Categories: Brain

Why writing lines really is punishment 

By  Lysette Offley

Why writing lines really is punishment - photo of writingAre you, like me, old enough to remember, at school, staying in and writing lines, as some sort of atonement for a misdemeanour?

And, if you’re still writing lines, or at least, writing on lines when making revision notes, you’re punishing yourself!

It’s so much more effective to use plain paper instead.


Because, the problem with lined paper is that it encourages you to write in a linear fashion from left to right, starting at the beginning of the line and not moving on to the next until you have filled the one before. It doesn’t encourage you to use symbols, shapes, colours, space, bullet points, numbers, pictures etc – all the things that make your revision easy to recall.

Scientists tell us we can learn 6 times faster by using our visual skills.

Frankly, I’ve no idea how they work that out, but suffice to say – when it comes to processing and retaining visual information, boy, we’re gooood!

Our evolution means that we’re not overly interested in the sort of learning we try to do from text-books. There are far more exciting, interesting, essential and more rewarding things to attend to instead!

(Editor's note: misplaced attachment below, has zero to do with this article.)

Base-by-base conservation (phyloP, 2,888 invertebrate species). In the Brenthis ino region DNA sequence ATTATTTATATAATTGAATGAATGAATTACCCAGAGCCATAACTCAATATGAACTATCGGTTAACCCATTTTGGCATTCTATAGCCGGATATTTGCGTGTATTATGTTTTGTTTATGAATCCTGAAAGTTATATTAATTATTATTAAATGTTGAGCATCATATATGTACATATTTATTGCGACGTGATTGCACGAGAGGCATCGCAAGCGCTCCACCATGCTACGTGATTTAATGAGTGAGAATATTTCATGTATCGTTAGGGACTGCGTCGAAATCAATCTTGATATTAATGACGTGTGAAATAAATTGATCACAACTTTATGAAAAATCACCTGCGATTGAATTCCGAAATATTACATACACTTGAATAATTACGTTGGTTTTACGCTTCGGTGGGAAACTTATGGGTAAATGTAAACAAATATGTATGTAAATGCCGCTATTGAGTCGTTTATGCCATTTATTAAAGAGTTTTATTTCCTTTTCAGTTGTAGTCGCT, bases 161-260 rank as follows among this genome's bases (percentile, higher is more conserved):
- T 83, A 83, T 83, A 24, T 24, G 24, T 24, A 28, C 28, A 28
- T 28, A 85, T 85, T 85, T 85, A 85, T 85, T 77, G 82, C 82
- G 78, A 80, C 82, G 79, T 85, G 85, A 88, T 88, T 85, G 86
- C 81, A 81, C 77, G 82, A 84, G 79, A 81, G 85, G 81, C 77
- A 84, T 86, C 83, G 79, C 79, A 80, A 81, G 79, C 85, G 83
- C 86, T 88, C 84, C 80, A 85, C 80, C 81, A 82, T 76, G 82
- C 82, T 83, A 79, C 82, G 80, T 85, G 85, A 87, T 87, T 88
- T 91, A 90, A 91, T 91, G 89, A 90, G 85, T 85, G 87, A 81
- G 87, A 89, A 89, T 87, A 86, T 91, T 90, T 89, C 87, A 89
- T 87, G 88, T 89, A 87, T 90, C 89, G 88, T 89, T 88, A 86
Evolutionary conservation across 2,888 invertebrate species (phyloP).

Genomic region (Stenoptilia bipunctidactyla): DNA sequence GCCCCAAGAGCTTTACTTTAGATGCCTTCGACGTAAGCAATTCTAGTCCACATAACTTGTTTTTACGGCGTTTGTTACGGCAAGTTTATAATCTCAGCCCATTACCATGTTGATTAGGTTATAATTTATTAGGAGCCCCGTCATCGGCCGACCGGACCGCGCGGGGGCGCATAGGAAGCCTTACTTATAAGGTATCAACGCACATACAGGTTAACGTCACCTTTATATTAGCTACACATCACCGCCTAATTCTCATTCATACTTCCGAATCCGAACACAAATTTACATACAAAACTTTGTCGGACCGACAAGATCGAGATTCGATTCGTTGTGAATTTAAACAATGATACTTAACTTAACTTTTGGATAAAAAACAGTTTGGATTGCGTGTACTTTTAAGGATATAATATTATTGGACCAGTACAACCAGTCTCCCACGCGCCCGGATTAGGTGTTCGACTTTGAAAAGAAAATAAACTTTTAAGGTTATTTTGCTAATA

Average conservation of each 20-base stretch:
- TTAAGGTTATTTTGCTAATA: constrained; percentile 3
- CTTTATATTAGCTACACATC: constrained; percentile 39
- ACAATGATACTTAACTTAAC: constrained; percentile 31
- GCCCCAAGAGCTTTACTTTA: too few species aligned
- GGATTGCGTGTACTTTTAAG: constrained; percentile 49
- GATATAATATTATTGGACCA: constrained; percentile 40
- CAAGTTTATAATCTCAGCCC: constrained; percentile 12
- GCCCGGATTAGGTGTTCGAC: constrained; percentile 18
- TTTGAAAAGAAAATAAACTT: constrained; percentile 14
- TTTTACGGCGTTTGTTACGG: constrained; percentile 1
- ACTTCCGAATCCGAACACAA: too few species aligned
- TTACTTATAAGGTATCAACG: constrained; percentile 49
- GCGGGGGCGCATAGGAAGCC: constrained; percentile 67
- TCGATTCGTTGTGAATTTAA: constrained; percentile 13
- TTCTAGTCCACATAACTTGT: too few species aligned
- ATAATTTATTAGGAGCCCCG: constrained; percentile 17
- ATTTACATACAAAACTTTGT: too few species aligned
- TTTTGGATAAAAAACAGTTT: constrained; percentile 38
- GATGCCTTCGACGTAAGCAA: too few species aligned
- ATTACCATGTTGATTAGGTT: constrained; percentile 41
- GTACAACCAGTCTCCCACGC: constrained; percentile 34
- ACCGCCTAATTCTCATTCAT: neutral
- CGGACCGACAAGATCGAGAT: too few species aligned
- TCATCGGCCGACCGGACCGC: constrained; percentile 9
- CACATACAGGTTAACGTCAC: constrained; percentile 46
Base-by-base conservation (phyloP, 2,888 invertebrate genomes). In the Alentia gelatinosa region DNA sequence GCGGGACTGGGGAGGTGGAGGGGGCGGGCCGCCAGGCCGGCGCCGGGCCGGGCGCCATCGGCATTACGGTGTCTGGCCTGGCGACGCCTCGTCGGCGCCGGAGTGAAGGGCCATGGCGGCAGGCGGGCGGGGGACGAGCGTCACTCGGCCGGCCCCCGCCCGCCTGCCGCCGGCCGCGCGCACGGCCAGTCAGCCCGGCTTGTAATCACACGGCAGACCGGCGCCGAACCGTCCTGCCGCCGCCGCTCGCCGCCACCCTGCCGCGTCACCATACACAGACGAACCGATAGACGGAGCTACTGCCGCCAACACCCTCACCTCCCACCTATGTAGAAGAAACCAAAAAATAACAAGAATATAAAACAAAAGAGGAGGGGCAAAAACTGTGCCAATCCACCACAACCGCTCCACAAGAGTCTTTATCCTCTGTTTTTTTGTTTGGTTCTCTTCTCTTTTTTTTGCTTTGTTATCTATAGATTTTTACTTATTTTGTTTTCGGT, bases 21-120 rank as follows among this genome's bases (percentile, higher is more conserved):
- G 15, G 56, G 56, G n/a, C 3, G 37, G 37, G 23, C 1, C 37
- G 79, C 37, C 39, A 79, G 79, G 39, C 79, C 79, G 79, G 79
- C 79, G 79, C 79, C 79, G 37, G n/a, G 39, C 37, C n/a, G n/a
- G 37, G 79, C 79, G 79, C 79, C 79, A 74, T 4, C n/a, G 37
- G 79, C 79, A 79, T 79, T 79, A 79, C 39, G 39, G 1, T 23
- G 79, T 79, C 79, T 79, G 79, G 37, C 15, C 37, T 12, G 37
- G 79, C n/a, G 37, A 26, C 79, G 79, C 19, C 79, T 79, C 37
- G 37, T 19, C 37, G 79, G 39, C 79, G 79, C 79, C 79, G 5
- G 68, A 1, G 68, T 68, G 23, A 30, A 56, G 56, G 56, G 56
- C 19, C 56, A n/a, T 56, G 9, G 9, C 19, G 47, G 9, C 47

Like going to the pub with your mates!

And so, unless you can get your brain’s attention and interest, you’re going to doze off, or find something  else to do, something really important or fun, that needs doing now.

Like emptying the dishwasher!

OK, maybe not more fun, but certainly a lot less hard work!

So you need to get your brain to pay attention and deliberately ‘suck’ up the info you want to learn.

One quick and obvious way to do this is by making it stand out visually – especially the bits that seem to be taking more effort to get into your brain.

Why writing lines really is punishment - photo of coloured pencilsVisual tricks might include for example, making part of it bigger, a different colour, make it look peculiar, rude or funny. You could draw a silly association with it, or distort its meaning – whatever it takes to bring your visual attention to it.

It wasn’t long ago that the marketing profession calculated that it took an average of 7 times of exposure to a message, for someone to respond to it. But all that’s changed.

We’re continually bombarded with information, often multi-sensory, multi-media experiences, and they now believe it takes 11 times for a marketing message to break through to our awareness and for us to take action!

With all that competition for your attention, of course, you have to do something to make your brain wake up to the information you’re trying to learn.

And using plain-paper, encourages you to get visually creative, thus speeding up how fast you can learn, and perhaps more importantly, remember what you’ve learned.

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Lysette Offley

Genius Maker & Founder of Genius Material and The Genius Principles. Working with professionals who need exceptional academic & professional development.

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